I2CH 17 13ed Fall 09

I2CH 17 13ed Fall 09 - Chapter 17, Page 1 of 9 CHAPTER 17...

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Chapter 17, Page 1 of 9 CHAPTER 17 NOTES Temporary and Long-Term Investments APB# 18--Use of the Equity Method of accounting for investments in C.S. When there is less than 50% ownership, 1. An Investor must use the equity method of accounting when a significant influence is exercised over the Investee. Also, any company that is the primary beneficiary of a variable interest entity (VIE) must consolidate with that entity. Various disclosures are also necessary for a VIE. We will not further consider this topic in Ch. 17 of Intermediate II. The topic is covered in Acct. 5140, Advanced Accounting II. 2. An Investor must use the cost method or cost with market valuation per FASB #115 when the Investor does not exercise a significant influence over Investee. Note: Investments over 50% are usually consolidated, but on the parent company s books, the equity method is normally used. Companies must consolidate majority-owned subsidiaries unless control is likely to be temporary, or if control does not rest with the majority owner. Also excluded would be subsidiaries in legal reorganization, in bankruptcy, or operating under foreign exchange restrictions so severe as to cast significant doubt on the parent s ability to control the subsidiary. When there is less than 50% ownership (and investee is not consolidated with the investee), the equity method of accounting for the investment is used if the investor has a significant influence over the investee. The general rule for determining whether or not there is a significant influence is: Ownership > 20% = Significant Influence (use equity method)—Unless there is evidence to the contrary Ownership < 20% = No Significant Influence (use cost or Mkt. Val.)—Unless there is evidence to the contrary An Investor may have ownership of 20% or more and have no significant influence because: 1. No voting influence because other shares are closely held. 2. Hostile takeover--court injunction or agreement not to vote stock. 3. Tries to elect member to board and not successful. 4. Tries to get detailed accounting information, but not successful. An Investor may own less than 20% and have a significant influence over investee because no one shareholder owns a large percentage share, and other shareholders do not organize and vote as a block. This may allow the investor to elect a member to the Board of Directors with an investment of less than 20%.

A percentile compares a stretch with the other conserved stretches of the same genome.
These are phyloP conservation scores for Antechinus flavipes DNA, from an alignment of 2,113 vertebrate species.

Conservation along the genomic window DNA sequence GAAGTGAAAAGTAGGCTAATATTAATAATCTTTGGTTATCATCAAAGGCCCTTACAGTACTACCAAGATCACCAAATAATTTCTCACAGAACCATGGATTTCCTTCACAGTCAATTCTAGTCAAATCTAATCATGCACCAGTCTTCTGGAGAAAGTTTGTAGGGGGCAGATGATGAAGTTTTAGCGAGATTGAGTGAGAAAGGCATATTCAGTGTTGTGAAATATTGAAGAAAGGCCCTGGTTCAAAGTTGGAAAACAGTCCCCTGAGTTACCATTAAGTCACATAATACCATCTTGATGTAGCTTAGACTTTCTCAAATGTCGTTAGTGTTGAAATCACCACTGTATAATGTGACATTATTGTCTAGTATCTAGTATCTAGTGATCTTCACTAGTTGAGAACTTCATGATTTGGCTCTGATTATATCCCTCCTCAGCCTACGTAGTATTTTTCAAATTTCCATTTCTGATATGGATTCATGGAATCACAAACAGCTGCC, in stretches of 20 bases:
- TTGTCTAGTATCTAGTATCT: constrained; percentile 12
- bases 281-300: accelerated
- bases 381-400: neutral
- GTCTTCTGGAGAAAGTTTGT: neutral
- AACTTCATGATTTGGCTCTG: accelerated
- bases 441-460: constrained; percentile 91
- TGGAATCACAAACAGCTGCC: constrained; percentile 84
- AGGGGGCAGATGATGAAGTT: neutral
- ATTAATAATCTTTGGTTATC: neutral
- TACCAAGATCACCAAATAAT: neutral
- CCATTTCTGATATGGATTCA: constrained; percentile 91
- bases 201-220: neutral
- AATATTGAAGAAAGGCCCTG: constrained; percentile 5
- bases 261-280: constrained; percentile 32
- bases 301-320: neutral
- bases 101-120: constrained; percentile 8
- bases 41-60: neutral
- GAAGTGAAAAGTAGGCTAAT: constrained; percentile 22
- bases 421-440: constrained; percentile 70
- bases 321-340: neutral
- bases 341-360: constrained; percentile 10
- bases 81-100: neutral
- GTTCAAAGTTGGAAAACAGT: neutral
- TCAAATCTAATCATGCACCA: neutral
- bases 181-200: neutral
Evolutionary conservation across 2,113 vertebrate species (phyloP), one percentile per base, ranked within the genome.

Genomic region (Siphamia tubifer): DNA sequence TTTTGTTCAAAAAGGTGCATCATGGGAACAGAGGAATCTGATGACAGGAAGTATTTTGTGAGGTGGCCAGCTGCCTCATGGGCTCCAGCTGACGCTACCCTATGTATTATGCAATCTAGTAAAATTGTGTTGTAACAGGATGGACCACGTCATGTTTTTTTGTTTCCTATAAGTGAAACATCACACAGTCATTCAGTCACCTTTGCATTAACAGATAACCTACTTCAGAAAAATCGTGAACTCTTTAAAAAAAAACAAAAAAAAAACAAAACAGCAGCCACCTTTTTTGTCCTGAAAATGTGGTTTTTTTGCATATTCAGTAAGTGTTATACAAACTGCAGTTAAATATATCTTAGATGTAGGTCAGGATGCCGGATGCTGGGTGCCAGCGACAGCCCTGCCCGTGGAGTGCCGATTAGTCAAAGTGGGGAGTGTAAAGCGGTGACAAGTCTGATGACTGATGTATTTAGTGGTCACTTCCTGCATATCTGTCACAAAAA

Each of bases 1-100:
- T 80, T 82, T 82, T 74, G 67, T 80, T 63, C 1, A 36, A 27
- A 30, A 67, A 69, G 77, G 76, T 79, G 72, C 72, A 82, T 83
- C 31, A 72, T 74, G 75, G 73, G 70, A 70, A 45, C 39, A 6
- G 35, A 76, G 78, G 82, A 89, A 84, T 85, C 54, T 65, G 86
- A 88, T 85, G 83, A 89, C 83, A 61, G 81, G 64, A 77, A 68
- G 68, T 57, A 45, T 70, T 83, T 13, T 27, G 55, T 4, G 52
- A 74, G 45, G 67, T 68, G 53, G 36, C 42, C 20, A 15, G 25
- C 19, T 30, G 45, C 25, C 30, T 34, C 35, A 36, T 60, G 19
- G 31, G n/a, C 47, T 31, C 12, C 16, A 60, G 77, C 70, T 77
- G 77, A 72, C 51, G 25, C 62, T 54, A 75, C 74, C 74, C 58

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Chapter 17, Page 2 of 9 EXAMPLE: Assume R Co. purchases 25% of the outstanding common stock of E Co. in January, 20x6, when the stockholders’ equity of E Co. is: Common Stock (par $25)--------------------$500,000 Additional Paid-in Capital-------------------- 120,000 Retained Earnings----------------------------- 150,000 Total Stockholders Equity---------- 770,000 (x .25 = 192,500) The purchase price of the 5,000 shares was $220,000. During 20x6, E Co. declared and paid cash dividends of $50,000 and reported earnings of $120,000. Assume that R Co. was willing to pay the excess of cost over book value for their interest in E Co. because some of E Co.’s
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This note was uploaded on 09/08/2010 for the course ACCT 3600 taught by Professor Stone during the Spring '10 term at UCM.

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I2CH 17 13ed Fall 09 - Chapter 17, Page 1 of 9 CHAPTER 17...

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